BRISTOL – The city has ended the 2019-20 fiscal year with an approximately $7.7 million surplus.
Comptroller Diane Waldron gave an overview of the financial picture at the October joint board meeting of the City Council and Board of Finance.
“The majority of the surplus was due to $4 million in Municipal Grants in Aid funds received and appropriated at the end of the year for major road improvements but that remained unspent at June 30,” reported Waldron.
June 30 was the last day of the fiscal year.
“Other contributing factors were higher than anticipated collections on the city’s Motor Vehicle Supplemental bills, building permit revenues, conveyance fees, police private duty, and investment income,” she said.
“The city also exceeded its estimate on tax collections and ended the fiscal year with a 99% tax collection rate vs. the 98.5% that was estimated when setting the FY2020 budget,” she added.
“Significant savings in expenditures was also a driving factor,” said John Smith, finance board chairman.
“The Board of Education had approximately $1.7 million in unspent funds, primarily as a result of the closing the schools for covid-19,” Smith said. “The city also realized savings due to a very light winter, cancellation of recreation programs due to covid-19 and unspent contractual obligation and contingency funds.”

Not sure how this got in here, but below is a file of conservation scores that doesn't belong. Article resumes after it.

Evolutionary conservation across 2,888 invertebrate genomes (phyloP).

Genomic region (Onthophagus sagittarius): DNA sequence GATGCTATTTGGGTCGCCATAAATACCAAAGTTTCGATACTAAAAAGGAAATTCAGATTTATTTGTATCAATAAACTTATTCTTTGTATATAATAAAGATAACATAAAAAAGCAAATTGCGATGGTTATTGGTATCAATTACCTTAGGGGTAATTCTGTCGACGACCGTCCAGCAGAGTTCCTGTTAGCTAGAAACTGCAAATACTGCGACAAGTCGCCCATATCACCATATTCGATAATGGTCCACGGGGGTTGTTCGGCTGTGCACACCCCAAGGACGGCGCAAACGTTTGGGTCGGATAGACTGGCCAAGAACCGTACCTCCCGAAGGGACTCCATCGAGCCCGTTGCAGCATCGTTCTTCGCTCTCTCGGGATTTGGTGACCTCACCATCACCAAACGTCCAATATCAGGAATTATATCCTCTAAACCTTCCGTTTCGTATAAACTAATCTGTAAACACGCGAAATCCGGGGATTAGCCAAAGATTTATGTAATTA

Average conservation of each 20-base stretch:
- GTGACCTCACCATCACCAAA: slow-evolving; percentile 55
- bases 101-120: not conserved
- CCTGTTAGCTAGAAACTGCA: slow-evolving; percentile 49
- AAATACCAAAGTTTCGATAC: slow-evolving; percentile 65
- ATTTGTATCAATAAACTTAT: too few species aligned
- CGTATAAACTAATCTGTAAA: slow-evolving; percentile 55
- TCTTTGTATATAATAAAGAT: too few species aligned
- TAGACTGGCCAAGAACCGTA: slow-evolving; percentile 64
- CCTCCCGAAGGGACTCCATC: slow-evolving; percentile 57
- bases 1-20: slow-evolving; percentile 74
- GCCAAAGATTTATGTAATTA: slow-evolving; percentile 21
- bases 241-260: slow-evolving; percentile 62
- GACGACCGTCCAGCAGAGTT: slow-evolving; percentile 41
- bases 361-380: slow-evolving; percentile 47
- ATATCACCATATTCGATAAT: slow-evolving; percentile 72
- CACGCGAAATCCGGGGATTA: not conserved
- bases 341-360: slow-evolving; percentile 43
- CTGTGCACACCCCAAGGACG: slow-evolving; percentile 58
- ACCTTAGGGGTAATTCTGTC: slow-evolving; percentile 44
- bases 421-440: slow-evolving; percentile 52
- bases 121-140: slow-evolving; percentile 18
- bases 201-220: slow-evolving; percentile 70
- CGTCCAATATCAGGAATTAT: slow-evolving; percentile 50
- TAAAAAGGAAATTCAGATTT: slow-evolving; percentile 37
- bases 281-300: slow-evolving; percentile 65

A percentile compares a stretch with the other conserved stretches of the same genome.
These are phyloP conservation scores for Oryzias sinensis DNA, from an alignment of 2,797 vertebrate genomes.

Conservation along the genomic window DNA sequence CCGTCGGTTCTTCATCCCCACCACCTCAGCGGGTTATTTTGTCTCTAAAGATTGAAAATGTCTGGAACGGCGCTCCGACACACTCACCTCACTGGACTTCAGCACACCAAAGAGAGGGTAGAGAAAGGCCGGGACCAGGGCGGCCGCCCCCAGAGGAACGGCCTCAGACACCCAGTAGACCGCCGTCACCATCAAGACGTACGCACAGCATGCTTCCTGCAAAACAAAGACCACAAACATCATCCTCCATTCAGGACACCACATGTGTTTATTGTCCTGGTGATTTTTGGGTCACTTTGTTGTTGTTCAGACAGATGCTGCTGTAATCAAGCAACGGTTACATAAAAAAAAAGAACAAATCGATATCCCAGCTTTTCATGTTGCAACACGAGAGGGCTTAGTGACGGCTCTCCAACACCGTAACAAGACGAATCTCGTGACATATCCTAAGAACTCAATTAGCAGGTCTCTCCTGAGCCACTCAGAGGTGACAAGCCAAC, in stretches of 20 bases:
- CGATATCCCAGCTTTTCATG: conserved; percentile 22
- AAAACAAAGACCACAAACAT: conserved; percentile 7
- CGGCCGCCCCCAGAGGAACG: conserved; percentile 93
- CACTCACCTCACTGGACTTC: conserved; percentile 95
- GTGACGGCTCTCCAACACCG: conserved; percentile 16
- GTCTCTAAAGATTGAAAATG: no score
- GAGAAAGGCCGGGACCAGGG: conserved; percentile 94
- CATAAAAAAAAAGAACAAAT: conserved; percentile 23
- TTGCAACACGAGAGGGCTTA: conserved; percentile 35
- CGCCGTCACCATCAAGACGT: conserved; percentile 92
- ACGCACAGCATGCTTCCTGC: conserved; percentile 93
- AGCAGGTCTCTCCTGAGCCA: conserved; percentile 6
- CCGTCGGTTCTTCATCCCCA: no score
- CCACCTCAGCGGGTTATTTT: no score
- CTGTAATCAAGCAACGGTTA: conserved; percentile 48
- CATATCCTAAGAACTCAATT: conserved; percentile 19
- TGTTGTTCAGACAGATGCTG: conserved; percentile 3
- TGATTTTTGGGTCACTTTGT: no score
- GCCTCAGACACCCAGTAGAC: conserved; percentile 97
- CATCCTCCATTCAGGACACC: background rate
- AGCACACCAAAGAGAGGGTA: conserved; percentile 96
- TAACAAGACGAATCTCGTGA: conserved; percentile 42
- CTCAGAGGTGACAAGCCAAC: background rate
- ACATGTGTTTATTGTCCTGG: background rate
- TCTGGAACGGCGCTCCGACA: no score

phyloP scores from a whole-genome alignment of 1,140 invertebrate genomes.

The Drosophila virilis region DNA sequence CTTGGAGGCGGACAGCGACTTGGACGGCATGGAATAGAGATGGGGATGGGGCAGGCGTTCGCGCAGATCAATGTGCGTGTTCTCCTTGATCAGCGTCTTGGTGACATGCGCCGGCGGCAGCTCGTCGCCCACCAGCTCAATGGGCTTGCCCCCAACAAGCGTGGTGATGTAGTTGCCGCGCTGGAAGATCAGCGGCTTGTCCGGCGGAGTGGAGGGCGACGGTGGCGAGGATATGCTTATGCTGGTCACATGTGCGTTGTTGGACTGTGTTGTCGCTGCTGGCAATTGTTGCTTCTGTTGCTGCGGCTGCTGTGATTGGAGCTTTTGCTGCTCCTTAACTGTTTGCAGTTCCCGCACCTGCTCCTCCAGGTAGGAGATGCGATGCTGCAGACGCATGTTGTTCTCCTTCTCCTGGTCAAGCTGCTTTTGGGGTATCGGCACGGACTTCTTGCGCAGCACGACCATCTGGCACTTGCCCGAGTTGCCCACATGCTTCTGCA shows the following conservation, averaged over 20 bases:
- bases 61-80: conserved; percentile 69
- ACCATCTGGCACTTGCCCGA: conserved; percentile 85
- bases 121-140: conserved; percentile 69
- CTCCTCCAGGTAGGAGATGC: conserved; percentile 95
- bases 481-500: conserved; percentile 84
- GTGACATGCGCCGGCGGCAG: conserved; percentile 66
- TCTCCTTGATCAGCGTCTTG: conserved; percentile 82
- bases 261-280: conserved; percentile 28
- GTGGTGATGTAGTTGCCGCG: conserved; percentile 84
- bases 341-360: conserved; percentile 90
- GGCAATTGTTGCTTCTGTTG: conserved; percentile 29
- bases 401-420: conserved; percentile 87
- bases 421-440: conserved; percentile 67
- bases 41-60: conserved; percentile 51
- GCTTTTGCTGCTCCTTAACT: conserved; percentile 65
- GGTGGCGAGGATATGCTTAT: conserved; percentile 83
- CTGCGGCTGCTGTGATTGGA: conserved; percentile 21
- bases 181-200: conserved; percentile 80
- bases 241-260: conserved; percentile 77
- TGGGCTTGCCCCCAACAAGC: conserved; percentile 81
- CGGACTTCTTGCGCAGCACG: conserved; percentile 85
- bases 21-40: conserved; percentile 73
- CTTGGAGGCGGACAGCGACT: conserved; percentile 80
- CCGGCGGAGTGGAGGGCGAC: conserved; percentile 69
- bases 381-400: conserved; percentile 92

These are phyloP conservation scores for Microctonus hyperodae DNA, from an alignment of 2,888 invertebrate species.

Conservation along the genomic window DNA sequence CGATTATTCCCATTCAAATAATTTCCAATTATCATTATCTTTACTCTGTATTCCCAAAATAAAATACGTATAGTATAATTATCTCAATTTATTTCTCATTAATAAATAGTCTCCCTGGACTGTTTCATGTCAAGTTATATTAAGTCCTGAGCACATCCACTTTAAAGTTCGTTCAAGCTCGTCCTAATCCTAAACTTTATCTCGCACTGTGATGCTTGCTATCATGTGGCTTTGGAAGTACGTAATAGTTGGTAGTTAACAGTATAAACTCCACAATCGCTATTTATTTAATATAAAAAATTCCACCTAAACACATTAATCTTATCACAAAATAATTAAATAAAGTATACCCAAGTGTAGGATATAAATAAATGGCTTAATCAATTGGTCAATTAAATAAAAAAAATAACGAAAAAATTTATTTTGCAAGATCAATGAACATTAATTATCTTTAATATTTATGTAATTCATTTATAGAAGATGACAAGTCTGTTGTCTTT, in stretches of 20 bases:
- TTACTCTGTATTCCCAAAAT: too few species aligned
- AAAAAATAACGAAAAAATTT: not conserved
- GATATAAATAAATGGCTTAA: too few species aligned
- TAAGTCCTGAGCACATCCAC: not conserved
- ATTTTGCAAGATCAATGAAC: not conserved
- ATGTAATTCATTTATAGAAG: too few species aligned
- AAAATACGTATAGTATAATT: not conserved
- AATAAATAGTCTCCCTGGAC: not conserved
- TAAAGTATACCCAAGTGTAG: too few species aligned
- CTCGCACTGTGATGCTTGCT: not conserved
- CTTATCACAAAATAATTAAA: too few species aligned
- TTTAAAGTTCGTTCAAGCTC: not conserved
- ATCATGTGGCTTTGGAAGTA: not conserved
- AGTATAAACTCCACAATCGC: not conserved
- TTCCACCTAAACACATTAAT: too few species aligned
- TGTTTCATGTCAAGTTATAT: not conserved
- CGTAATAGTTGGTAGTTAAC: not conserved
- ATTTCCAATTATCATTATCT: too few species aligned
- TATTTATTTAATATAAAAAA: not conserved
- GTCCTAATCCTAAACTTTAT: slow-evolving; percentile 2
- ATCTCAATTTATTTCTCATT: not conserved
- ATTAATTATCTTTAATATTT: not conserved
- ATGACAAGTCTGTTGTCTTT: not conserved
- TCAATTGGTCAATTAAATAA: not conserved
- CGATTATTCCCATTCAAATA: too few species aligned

“These positive results afforded the city the opportunity to replenish certain reserve funds,” said Mayor Ellen Zoppo-Sassu.
Approximately $7.3 million of the surplus and fund balance reserves were transferred to the Road Improvements Fund, the Mill Rate Stabilization Reserve, the Equipment Building Sinking Fund, and the Health Benefits Fund, “which puts us in a very good position as we gear up for next year’s budget,” she said.
In addition, Zoppo-Sassu said, “the Board of Education will carry over its surplus of $1.3 million, with $420,000 of it used to cover the school lunch deficit that occurred in the past year.”
The amount carried over by the school board is what is allowed by state statutes, she said.
Even with all the transfers, the mayor said the city will continue to maintain a 14.5% undesignated fund balance reserve, well within the finance board’s policy of 12% to 15%.
“These are very good results for the fiscal year in light of all of the challenges the pandemic put on our budgets,” Waldron said.
“These results do not factor in any anticipated FEMA funding for costs incurred for covid-19. The city is still waiting on approval for those costs. The fact that the city had a surplus and has judiciously allocated these funds for future reserves will help offset future budget challenges,” she added.
Waldron also reported that the city has again received the Government Finance Officers’ Association Award for Excellence in Financial Reporting for its June 30, 2019 Comprehensive Annual Financial Report, as well as for its June 30, 2019 Popular Annual Financial Report.
She gave special recognition to Robin Manuele, assistant comptroller, and Skip Gillis, senior accountant, for their work on the reports, noting that this is the 33rd and 19th consecutive year the city has received these awards, respectively.
Susan Corica can be reached at 860-973-1802 or firstname.lastname@example.org.